Ranch manager shoots bear that attacked goats south of Steamboat
Steamboat Pilot & Today
STEAMBOAT SPRINGS — Humble Ranch manager Jay Trousil woke up at 2 a.m. Saturday, July 15, to the sound of screaming goats.
He grabbed his gun and ran outside before encountering a bear mauling a 200-pound goat. He shot the bear three times with a .45-70 rifle.
The bear, which Trousil said was estimated to be about 425 pounds, was a familiar foe. Trousil said the bear, identified by a white heart-shaped mark on his chest, had been to the Humble Ranch before, killing two goats over the last two years.
Trousil reported the incidents to Colorado Parks and Wildlife and was issued rubber slugs. He had since shot the bear twice with the rubber slugs, and chased it off with a car, but had not yet seen the bear this summer until last week.
Nevertheless, Trousil was ready when the animal did return. On the most recent occasion, the bear killed three goats, bringing his total number of victims at Humble Ranch to five.
“We could have shot him a couple times prior to this, but we tried to use rubber slugs to deter him,” Trousil said. “It’s not fun to shoot bears in that circumstance. … It’s unfortunate that’s how it happened.”
Black bears are omnivores, meaning they eat plants and animals. According to Colorado Parks and Wildlife, 90% of a black bear’s diet consists of grasses, berries, fruits, nuts and plants, with the remaining percentage generally being insects and scavenged carcasses.
Because the bear was actively killing a goat, Trousil was within his rights to shoot the animal.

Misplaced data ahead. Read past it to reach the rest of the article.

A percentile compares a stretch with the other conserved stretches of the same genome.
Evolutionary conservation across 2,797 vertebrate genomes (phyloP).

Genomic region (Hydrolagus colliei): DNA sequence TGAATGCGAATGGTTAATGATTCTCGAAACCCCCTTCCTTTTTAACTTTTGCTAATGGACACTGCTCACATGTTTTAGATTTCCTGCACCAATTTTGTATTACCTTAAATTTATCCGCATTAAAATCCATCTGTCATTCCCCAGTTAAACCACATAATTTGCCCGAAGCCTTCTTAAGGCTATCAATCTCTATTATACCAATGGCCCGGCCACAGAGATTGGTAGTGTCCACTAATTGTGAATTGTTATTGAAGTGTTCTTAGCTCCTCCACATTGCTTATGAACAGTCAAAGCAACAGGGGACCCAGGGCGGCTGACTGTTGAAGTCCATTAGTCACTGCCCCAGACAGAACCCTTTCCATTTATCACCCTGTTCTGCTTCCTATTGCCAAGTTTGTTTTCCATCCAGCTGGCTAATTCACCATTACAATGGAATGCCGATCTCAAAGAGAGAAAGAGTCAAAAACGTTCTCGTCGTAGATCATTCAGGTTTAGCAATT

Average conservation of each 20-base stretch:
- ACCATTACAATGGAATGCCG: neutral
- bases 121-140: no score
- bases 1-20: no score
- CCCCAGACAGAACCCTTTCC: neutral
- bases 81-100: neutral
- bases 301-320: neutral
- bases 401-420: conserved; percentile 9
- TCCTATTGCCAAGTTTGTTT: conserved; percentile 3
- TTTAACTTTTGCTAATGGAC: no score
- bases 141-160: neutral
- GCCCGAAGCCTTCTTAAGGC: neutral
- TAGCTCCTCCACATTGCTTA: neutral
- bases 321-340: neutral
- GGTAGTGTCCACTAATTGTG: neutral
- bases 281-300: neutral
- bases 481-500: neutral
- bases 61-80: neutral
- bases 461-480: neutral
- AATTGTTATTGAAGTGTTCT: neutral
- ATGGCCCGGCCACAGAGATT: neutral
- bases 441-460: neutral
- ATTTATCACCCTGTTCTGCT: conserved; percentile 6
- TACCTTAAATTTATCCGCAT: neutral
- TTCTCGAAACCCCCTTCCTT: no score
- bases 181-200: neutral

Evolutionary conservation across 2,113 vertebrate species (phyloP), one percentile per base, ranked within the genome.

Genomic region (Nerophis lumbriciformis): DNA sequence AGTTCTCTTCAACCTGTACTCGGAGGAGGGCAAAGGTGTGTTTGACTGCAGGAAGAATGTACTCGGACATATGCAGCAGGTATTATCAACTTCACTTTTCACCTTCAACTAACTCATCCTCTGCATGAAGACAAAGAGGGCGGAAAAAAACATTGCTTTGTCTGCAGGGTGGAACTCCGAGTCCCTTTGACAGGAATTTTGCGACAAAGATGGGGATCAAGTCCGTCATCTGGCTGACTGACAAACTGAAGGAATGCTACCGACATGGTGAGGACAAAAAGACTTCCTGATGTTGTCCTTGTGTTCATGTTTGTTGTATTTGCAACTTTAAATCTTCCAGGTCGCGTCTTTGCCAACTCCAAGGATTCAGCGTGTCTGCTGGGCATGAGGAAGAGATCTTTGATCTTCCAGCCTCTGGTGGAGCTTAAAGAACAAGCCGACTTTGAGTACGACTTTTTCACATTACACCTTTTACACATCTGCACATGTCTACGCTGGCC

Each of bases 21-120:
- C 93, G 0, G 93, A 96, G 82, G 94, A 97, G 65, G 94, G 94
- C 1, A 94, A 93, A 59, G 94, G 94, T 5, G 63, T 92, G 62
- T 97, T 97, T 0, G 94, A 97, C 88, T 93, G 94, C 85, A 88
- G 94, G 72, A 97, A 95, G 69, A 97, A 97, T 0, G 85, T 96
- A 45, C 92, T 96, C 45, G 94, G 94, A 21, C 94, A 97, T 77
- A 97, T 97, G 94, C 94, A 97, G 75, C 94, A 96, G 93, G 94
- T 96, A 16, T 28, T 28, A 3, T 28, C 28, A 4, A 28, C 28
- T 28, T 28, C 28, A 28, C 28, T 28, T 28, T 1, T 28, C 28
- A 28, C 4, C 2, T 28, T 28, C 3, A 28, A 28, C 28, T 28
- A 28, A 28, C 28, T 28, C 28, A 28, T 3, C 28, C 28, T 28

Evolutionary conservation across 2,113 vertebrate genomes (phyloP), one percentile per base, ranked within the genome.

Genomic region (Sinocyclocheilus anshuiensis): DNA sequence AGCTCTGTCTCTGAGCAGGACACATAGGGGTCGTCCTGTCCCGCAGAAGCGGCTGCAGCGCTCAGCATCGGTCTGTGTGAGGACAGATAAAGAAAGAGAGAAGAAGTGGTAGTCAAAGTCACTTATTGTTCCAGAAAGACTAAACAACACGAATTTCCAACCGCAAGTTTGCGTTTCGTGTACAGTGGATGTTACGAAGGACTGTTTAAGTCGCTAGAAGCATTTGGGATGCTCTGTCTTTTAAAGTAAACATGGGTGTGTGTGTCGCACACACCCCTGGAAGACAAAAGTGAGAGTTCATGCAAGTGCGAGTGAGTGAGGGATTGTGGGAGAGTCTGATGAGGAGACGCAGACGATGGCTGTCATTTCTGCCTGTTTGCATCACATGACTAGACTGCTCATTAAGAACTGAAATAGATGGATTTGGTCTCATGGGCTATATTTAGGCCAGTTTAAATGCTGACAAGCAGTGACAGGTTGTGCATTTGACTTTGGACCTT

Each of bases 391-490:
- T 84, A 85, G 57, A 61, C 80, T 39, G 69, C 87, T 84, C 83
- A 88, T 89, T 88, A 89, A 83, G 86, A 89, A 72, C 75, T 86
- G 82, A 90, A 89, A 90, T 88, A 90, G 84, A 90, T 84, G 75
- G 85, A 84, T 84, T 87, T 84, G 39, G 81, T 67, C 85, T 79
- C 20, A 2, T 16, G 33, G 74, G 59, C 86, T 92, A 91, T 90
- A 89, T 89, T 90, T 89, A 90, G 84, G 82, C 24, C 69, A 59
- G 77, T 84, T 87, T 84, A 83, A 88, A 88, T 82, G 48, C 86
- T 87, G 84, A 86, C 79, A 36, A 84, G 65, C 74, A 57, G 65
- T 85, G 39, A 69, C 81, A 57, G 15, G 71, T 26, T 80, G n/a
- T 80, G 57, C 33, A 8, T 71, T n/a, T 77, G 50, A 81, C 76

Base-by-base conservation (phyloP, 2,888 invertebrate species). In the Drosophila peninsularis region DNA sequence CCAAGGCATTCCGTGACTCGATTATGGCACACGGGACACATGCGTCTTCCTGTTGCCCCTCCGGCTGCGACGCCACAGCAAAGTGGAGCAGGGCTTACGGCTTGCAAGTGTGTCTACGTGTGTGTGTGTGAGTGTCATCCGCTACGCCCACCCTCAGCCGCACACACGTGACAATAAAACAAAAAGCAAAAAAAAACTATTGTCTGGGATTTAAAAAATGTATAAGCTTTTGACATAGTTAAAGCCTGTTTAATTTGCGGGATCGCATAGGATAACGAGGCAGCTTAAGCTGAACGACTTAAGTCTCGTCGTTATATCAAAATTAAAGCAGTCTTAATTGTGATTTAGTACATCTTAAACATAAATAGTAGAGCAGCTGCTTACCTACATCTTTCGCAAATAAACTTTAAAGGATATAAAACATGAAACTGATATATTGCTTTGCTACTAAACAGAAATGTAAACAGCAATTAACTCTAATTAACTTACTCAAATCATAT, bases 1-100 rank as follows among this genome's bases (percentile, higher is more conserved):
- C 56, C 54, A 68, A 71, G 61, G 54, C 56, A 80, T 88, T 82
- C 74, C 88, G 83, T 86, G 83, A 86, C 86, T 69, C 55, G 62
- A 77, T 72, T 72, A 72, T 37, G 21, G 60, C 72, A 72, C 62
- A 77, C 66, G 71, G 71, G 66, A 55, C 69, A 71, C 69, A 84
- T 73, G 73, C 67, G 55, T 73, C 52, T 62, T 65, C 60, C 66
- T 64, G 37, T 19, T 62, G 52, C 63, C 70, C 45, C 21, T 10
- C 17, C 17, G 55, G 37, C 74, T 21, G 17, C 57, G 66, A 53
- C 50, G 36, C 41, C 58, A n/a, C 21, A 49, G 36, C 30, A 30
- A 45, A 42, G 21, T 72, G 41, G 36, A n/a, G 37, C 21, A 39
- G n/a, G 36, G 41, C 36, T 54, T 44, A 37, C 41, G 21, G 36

“When (bears) are in the act of killing livestock, (people) are allowed to defend their livestock,” said Josh Dilley, assistant area wildlife manager for Colorado Parks and Wildlife.
After every shooting of a bear, Colorado Parks and Wildlife conducts an investigation to attempt to determine if the shooting was legal.
It is illegal to fire a gun within Steamboat Springs city limits unless the carrier is “discharging the firearm in lawful defense of person or property,” according to city code.
Firing a gun within city limits just to scare a bear is illegal and, as Dilley noted, likely more dangerous than anything the bear could do.
“If you feel threatened, you can take action to prevent that,” he said. “You have to be careful. Once you fire a bullet, you’re responsible. Wherever that goes, that’s on you.”
That applies once a bear enters someone’s home as well. However, engaging a bear inside a building can be risky. The biggest factor to consider when deciding to engage the animal is whether the bear has a clear exit.
“Try and get them out of there. Make some noise, all the things you would do if you encountered a bear outside,” advised Dilley. “If the situation warrants, obviously you can go into a room and close the door and call dispatch.”
The bear shot on Humble Ranch could have been the same bear that’s broken into multiple homes in a neighborhood near Chuck Lewis State Wildlife Area.
Following one recent break-in, Colorado Parks and Wildlife set a trap at a home to try to catch the bear. However, that effort was unsuccessful, and the trap was removed on Tuesday, July 19.
While there’s no way to know for sure whether the bear that was shot was the same one that invaded the nearby homes, Dilley said the description was similar.
As Colorado Parks and Wildlife officers have been since spring, Dilley stressed that people should not keep their doors and windows open, even during the day, even if they are home. Bears are not nocturnal, can detect a scent up to five miles away and have taken advantage of many unlocked windows in Steamboat this year.
“We hit a hot streak here with the weather and people are leaving their windows and doors open because it is so hot,” Dilley said. “And those bears are opportunistic when they smell something inside.”
This story is from SteamboatPilot.com.
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